Mon, 01 Jun 2020

DAVAO CITY Dec. 6 (PIA)- Youthworks PH is eyeing 4,500 signups among Dabawenyo youth which will give the youth beneficiaries access to training and employment opportunities.

Organized by the Philippine Business for Education and funded by the USAID, Youthworks PH is a five-year public-private partnership project that seeks to provide access to work-based training to 41,000 Filipino youth not in education, employment or training (NEET).

Jovan Cerda, communications and outreach manager says they are looking for 4,500 signups in Davao, with an estimated 10% of these signups to complete their training.

The Youthworks PH was launched in the cities of Cagayan de Oro, Cebu and Zamboanga. In the middle of this year it will be launched in Davao City, General Santos and Iloilo. The Metro Manila launching will be on January next year.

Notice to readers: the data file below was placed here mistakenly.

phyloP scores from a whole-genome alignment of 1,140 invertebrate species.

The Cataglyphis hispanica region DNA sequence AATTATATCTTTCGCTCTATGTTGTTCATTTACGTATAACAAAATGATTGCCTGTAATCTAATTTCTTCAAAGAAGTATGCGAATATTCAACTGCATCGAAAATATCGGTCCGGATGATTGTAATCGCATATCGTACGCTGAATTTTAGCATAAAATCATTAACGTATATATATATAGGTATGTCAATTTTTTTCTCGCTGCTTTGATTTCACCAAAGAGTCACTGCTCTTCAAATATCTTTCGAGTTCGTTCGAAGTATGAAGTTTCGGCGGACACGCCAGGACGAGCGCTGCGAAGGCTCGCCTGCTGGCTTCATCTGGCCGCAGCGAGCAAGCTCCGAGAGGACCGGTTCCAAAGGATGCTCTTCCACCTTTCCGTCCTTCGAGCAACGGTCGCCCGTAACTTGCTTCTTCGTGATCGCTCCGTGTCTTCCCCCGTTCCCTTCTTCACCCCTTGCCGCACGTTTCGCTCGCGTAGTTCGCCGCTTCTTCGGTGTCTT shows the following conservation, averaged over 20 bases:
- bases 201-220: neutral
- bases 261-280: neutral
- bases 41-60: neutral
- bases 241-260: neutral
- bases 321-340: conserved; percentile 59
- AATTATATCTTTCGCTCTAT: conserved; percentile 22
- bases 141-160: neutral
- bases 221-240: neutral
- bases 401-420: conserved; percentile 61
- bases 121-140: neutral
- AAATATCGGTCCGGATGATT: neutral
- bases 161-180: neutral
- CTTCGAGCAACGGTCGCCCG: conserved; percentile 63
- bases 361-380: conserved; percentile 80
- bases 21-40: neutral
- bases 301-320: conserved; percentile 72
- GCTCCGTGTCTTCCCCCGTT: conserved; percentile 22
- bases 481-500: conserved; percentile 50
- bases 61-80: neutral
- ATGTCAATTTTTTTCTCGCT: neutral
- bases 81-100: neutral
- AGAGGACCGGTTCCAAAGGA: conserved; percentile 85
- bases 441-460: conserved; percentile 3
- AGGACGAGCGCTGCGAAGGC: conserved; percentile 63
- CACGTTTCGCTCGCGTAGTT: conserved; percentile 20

Cerda says they are looking to fill middle level skills in six priority sectors identified by the Department of Labor and Employment (DoLE). These are in construction, tourism, manufacturing, banking, energy and agriculture.

The program features work based training where the youth learns while doing real work in host companies and receiving classroom based instruction in partner schools. Trainees spend 80% of their time in the company and the remaining 20% in schools.

The youth will be given training allowances and training equipment materials and supplies.

Cerda says the project is a private sector driven partnership with support from DoLE, TESDA (Technical Educations Skills Development Authority) and also the local government.

To reach out to the youth target they will be conducting one-stop shop caravans and partnerships with local government units and youth organizations.

Cerda says Youthworks wants to provide a positive image for tech-voc schools which also provide employment opportunities and not just an inferior alternative to regular 4-year or 5-year college programs. This tech-voc advocacy is in line with their theme "Sa Husay, May Hanapbuhay" (In skills there is livelihood). (PIA/RG Alama)

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